The student newspaper of Honolulu Community College

New hale will be the ‘piko’ of campus life

By Danielle Smith
Ka Lā staff writer

Master builder Kumu Palani Sinenci leads students in performing a haka, or ceremonial dance, as another day of work begins on the construction of a Hawaiian hale on campus:
“Homakaukau?” Are you ready?
“Ku‘i!” Strike!
The workers are putting the finishing touches on what will soon be the piko, or naval, of the campus: a gathering place that will symbolize efforts to make the school a truly Hawaiian place of learning.
Ho‘ala Hou, an academic program for Native Hawaiians, designated part of its Title III funding grant to the construction of the hale. The intent is for it to become a center for prosperity and comfort on campus.
“It was built right here in the courtyard to be in the piko of the campus, and serve as a gathering place, a place to learn, a place for weaving, hula. Anything that you can do in a classroom, we can use this place instead,” said Melissa Martella, program coordinator.
This project is just one of many efforts that HonCC is making to become a Native Hawaiian based school, providing students and faculty with an enriched sense of culture and diversity.
“We really want to be able to perpetuate culture in any classroom setting. It’s meant to establish a connection, an understanding of Native Hawaiians,” Martella said.
As part of the effort, all faculty and staff have been offered training programs by Ho‘ala Hou that teaches Hawaiian history, language and traditions, and how to incorporate these into regular classroom lessons.
“This is a book, an ‘Aina-based textbook that we learn from,” said Boise Burdot, a former student who has stayed around to keep working on the hale and surrounding grounds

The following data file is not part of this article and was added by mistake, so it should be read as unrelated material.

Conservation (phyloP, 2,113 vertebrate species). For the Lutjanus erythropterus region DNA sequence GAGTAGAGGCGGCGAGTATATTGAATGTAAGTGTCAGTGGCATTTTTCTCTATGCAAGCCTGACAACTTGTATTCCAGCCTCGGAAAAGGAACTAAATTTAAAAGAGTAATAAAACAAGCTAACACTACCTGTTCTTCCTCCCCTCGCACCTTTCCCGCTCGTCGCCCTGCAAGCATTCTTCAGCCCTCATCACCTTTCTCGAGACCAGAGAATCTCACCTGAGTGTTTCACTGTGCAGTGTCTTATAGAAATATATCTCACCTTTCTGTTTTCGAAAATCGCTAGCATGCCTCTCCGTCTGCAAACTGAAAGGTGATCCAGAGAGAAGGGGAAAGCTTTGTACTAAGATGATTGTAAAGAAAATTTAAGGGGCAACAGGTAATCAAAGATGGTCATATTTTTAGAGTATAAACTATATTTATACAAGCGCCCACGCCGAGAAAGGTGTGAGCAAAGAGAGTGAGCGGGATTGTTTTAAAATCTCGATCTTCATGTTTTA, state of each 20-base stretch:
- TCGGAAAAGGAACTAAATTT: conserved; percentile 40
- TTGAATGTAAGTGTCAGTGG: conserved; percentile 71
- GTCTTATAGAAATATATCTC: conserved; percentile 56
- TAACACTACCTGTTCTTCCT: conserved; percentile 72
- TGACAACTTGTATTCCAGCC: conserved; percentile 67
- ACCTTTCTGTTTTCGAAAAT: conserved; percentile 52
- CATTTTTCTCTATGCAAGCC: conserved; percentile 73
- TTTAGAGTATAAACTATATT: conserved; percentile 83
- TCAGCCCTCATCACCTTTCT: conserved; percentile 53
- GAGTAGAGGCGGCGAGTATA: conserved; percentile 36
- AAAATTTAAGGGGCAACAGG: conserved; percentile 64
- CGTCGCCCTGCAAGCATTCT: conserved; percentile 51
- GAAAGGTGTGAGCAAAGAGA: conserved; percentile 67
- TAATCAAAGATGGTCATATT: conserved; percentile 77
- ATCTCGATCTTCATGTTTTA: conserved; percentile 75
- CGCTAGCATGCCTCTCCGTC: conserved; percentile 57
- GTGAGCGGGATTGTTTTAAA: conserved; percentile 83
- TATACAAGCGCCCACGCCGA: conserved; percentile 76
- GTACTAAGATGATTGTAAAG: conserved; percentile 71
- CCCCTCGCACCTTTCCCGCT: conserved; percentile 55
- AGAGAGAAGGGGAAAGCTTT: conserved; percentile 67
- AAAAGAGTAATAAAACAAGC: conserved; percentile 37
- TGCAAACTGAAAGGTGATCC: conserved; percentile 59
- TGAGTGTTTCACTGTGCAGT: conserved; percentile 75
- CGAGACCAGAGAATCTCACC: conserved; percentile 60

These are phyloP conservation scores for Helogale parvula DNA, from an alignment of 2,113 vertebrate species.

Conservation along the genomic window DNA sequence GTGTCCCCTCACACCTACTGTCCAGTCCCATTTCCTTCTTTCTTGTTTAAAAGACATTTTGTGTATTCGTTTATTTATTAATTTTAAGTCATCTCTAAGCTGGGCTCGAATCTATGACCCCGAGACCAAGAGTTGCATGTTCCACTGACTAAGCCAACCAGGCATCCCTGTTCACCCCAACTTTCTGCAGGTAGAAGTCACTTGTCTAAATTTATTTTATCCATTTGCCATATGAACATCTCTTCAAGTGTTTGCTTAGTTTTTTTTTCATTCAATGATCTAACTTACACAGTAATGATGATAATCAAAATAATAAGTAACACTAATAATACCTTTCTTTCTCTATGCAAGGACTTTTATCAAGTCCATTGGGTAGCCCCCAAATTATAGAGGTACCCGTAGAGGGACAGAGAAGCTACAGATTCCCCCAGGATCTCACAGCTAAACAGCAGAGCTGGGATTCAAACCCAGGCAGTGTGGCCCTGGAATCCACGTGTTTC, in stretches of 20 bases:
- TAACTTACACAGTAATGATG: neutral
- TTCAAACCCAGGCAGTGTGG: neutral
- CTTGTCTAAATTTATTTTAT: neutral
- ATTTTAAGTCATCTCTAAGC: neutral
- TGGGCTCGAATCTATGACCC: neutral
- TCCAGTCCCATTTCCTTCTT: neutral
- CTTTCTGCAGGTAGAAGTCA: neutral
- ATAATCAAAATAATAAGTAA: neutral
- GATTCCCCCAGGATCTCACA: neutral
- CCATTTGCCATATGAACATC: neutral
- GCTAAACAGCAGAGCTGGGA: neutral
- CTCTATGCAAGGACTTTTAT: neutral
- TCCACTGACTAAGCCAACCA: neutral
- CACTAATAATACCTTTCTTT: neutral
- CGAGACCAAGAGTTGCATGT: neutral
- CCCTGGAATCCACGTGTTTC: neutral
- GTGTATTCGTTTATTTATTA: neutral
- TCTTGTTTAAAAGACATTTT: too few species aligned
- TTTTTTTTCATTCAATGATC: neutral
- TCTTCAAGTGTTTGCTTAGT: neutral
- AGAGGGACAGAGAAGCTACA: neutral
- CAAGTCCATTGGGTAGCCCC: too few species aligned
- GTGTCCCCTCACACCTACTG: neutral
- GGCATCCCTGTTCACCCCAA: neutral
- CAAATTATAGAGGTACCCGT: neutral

Dubbed ‘master gardener’ by students, Burdot has been a big part of project, collecting materials, learning, teaching, and constructing the hale.
After graduating with degrees in Native Hawaiian Studies and Botany from HonCC, Burdot is one of many students who have stayed committed to the project.
“Even if they didn’t pay me, I’d still dig,” he said.
The revival of the Native Hawaiian lifestyle in HonCC comes at a time when many are striving for the same recognition statewide.
While some stand to protect Hawaii and her culture on Mauna Kea, many others are working elsewhere to contribute their part.
This is especially true for students from Mohala Farms, who visited the school to work on the hale one day over the summer.
“The most important thing is that – in the face of all the challenges we have, climate change, population increase – when you’re doing something like this, you don’t have to be so powerless,” said lead farmer Mark Hamamoto. “When you do this and when you’re in community when you do this, we can actually feel like there is a way forward.”

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